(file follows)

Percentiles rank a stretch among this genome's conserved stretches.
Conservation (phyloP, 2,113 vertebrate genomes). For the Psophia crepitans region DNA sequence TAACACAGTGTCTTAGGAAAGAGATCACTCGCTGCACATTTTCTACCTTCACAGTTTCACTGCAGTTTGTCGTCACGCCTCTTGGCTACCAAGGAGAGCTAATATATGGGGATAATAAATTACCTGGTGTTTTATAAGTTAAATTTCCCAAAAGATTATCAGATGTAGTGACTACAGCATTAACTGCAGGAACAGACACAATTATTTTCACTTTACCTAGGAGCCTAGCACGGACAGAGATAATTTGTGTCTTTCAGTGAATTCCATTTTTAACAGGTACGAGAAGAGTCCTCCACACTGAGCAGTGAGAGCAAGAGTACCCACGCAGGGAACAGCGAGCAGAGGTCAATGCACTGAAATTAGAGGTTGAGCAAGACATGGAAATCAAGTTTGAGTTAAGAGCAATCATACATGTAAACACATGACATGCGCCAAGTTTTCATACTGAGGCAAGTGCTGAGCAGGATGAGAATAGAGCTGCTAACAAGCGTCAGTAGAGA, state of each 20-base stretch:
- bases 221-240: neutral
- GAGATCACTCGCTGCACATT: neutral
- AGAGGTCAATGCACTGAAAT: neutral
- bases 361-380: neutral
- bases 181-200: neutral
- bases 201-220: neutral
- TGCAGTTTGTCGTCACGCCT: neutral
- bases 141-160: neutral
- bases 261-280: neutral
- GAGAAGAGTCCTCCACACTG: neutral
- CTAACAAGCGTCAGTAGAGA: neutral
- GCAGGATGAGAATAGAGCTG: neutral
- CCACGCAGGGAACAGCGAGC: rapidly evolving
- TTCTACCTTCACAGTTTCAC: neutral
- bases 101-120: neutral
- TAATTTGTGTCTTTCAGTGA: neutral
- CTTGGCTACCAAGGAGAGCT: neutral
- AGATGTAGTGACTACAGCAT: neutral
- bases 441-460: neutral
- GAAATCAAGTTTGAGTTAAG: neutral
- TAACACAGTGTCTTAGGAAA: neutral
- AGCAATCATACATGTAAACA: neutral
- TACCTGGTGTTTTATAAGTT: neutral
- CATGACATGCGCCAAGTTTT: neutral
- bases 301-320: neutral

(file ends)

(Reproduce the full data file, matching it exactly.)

Percentiles rank a stretch among this genome's conserved stretches.
Conservation (phyloP, 2,113 vertebrate genomes). For the Psophia crepitans region DNA sequence TAACACAGTGTCTTAGGAAAGAGATCACTCGCTGCACATTTTCTACCTTCACAGTTTCACTGCAGTTTGTCGTCACGCCTCTTGGCTACCAAGGAGAGCTAATATATGGGGATAATAAATTACCTGGTGTTTTATAAGTTAAATTTCCCAAAAGATTATCAGATGTAGTGACTACAGCATTAACTGCAGGAACAGACACAATTATTTTCACTTTACCTAGGAGCCTAGCACGGACAGAGATAATTTGTGTCTTTCAGTGAATTCCATTTTTAACAGGTACGAGAAGAGTCCTCCACACTGAGCAGTGAGAGCAAGAGTACCCACGCAGGGAACAGCGAGCAGAGGTCAATGCACTGAAATTAGAGGTTGAGCAAGACATGGAAATCAAGTTTGAGTTAAGAGCAATCATACATGTAAACACATGACATGCGCCAAGTTTTCATACTGAGGCAAGTGCTGAGCAGGATGAGAATAGAGCTGCTAACAAGCGTCAGTAGAGA, state of each 20-base stretch:
- bases 221-240: neutral
- GAGATCACTCGCTGCACATT: neutral
- AGAGGTCAATGCACTGAAAT: neutral
- bases 361-380: neutral
- bases 181-200: neutral
- bases 201-220: neutral
- TGCAGTTTGTCGTCACGCCT: neutral
- bases 141-160: neutral
- bases 261-280: neutral
- GAGAAGAGTCCTCCACACTG: neutral
- CTAACAAGCGTCAGTAGAGA: neutral
- GCAGGATGAGAATAGAGCTG: neutral
- CCACGCAGGGAACAGCGAGC: rapidly evolving
- TTCTACCTTCACAGTTTCAC: neutral
- bases 101-120: neutral
- TAATTTGTGTCTTTCAGTGA: neutral
- CTTGGCTACCAAGGAGAGCT: neutral
- AGATGTAGTGACTACAGCAT: neutral
- bases 441-460: neutral
- GAAATCAAGTTTGAGTTAAG: neutral
- TAACACAGTGTCTTAGGAAA: neutral
- AGCAATCATACATGTAAACA: neutral
- TACCTGGTGTTTTATAAGTT: neutral
- CATGACATGCGCCAAGTTTT: neutral
- bases 301-320: neutral